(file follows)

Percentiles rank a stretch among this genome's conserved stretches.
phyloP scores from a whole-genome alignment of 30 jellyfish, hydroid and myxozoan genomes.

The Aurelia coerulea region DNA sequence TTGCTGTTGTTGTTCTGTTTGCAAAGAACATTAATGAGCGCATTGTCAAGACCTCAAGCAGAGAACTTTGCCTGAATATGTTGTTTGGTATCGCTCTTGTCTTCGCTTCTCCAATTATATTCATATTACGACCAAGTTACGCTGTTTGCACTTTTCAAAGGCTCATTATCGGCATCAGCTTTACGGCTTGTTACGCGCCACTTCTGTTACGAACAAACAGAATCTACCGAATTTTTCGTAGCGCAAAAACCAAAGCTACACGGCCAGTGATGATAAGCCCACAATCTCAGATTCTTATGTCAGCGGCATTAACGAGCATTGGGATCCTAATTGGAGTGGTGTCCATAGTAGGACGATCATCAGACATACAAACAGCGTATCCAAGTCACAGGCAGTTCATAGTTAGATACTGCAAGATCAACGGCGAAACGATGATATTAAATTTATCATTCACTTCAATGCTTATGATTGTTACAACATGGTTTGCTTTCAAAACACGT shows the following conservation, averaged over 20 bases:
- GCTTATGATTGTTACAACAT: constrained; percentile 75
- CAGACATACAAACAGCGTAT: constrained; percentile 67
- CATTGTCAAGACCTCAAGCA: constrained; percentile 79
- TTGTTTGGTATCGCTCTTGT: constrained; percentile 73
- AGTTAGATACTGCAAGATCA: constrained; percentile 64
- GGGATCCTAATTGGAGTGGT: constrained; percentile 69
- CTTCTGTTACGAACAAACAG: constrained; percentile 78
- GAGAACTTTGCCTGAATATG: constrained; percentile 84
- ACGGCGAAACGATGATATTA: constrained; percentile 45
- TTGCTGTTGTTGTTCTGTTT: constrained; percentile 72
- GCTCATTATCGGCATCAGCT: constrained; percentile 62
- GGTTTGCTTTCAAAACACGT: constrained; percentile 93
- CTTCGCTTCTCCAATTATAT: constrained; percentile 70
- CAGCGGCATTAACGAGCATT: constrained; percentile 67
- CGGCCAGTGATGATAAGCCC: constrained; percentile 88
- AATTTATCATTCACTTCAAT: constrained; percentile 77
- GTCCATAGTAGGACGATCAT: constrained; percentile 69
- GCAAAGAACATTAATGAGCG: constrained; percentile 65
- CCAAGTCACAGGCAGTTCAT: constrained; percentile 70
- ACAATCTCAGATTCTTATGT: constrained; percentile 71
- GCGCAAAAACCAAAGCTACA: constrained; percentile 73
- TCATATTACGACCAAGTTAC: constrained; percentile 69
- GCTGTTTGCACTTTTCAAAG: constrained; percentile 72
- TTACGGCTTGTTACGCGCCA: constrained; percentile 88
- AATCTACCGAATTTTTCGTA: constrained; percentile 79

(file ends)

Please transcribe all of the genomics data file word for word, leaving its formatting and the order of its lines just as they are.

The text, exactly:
Percentiles rank a stretch among this genome's conserved stretches.
phyloP scores from a whole-genome alignment of 30 jellyfish, hydroid and myxozoan genomes.

The Aurelia coerulea region DNA sequence TTGCTGTTGTTGTTCTGTTTGCAAAGAACATTAATGAGCGCATTGTCAAGACCTCAAGCAGAGAACTTTGCCTGAATATGTTGTTTGGTATCGCTCTTGTCTTCGCTTCTCCAATTATATTCATATTACGACCAAGTTACGCTGTTTGCACTTTTCAAAGGCTCATTATCGGCATCAGCTTTACGGCTTGTTACGCGCCACTTCTGTTACGAACAAACAGAATCTACCGAATTTTTCGTAGCGCAAAAACCAAAGCTACACGGCCAGTGATGATAAGCCCACAATCTCAGATTCTTATGTCAGCGGCATTAACGAGCATTGGGATCCTAATTGGAGTGGTGTCCATAGTAGGACGATCATCAGACATACAAACAGCGTATCCAAGTCACAGGCAGTTCATAGTTAGATACTGCAAGATCAACGGCGAAACGATGATATTAAATTTATCATTCACTTCAATGCTTATGATTGTTACAACATGGTTTGCTTTCAAAACACGT shows the following conservation, averaged over 20 bases:
- GCTTATGATTGTTACAACAT: constrained; percentile 75
- CAGACATACAAACAGCGTAT: constrained; percentile 67
- CATTGTCAAGACCTCAAGCA: constrained; percentile 79
- TTGTTTGGTATCGCTCTTGT: constrained; percentile 73
- AGTTAGATACTGCAAGATCA: constrained; percentile 64
- GGGATCCTAATTGGAGTGGT: constrained; percentile 69
- CTTCTGTTACGAACAAACAG: constrained; percentile 78
- GAGAACTTTGCCTGAATATG: constrained; percentile 84
- ACGGCGAAACGATGATATTA: constrained; percentile 45
- TTGCTGTTGTTGTTCTGTTT: constrained; percentile 72
- GCTCATTATCGGCATCAGCT: constrained; percentile 62
- GGTTTGCTTTCAAAACACGT: constrained; percentile 93
- CTTCGCTTCTCCAATTATAT: constrained; percentile 70
- CAGCGGCATTAACGAGCATT: constrained; percentile 67
- CGGCCAGTGATGATAAGCCC: constrained; percentile 88
- AATTTATCATTCACTTCAAT: constrained; percentile 77
- GTCCATAGTAGGACGATCAT: constrained; percentile 69
- GCAAAGAACATTAATGAGCG: constrained; percentile 65
- CCAAGTCACAGGCAGTTCAT: constrained; percentile 70
- ACAATCTCAGATTCTTATGT: constrained; percentile 71
- GCGCAAAAACCAAAGCTACA: constrained; percentile 73
- TCATATTACGACCAAGTTAC: constrained; percentile 69
- GCTGTTTGCACTTTTCAAAG: constrained; percentile 72
- TTACGGCTTGTTACGCGCCA: constrained; percentile 88
- AATCTACCGAATTTTTCGTA: constrained; percentile 79